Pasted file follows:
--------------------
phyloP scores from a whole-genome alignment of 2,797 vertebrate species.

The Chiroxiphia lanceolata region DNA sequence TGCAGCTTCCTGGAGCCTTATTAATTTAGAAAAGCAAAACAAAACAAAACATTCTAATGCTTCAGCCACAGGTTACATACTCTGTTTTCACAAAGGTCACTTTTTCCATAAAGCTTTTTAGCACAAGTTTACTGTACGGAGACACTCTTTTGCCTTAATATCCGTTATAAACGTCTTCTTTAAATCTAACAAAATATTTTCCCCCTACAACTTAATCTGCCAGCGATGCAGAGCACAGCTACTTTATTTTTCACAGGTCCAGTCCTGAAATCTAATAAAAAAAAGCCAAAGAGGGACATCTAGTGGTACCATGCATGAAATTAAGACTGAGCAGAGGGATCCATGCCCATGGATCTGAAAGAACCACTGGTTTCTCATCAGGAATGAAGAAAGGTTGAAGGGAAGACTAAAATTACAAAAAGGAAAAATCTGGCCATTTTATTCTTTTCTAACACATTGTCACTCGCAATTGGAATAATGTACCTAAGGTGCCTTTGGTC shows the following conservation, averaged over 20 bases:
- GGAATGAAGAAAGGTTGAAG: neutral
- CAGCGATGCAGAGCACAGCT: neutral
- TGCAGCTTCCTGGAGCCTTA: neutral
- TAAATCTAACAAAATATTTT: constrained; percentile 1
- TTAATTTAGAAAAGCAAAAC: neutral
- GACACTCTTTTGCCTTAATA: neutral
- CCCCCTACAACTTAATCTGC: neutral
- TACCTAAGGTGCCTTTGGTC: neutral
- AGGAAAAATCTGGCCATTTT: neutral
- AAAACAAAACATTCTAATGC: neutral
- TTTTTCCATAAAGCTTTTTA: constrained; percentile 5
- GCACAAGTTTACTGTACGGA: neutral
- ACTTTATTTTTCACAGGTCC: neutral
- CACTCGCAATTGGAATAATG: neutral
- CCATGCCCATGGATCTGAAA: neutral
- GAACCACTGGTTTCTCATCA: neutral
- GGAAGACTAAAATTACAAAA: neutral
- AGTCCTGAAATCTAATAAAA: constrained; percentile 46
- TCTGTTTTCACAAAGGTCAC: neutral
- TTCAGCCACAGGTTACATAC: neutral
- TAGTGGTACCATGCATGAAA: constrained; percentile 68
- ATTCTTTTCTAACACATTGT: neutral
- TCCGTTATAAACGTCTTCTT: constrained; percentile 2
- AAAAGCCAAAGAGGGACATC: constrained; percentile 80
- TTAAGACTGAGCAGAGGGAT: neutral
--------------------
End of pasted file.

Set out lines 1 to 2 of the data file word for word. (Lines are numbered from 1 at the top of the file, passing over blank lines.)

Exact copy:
phyloP scores from a whole-genome alignment of 2,797 vertebrate species.

The Chiroxiphia lanceolata region DNA sequence TGCAGCTTCCTGGAGCCTTATTAATTTAGAAAAGCAAAACAAAACAAAACATTCTAATGCTTCAGCCACAGGTTACATACTCTGTTTTCACAAAGGTCACTTTTTCCATAAAGCTTTTTAGCACAAGTTTACTGTACGGAGACACTCTTTTGCCTTAATATCCGTTATAAACGTCTTCTTTAAATCTAACAAAATATTTTCCCCCTACAACTTAATCTGCCAGCGATGCAGAGCACAGCTACTTTATTTTTCACAGGTCCAGTCCTGAAATCTAATAAAAAAAAGCCAAAGAGGGACATCTAGTGGTACCATGCATGAAATTAAGACTGAGCAGAGGGATCCATGCCCATGGATCTGAAAGAACCACTGGTTTCTCATCAGGAATGAAGAAAGGTTGAAGGGAAGACTAAAATTACAAAAAGGAAAAATCTGGCCATTTTATTCTTTTCTAACACATTGTCACTCGCAATTGGAATAATGTACCTAAGGTGCCTTTGGTC shows the following conservation, averaged over 20 bases: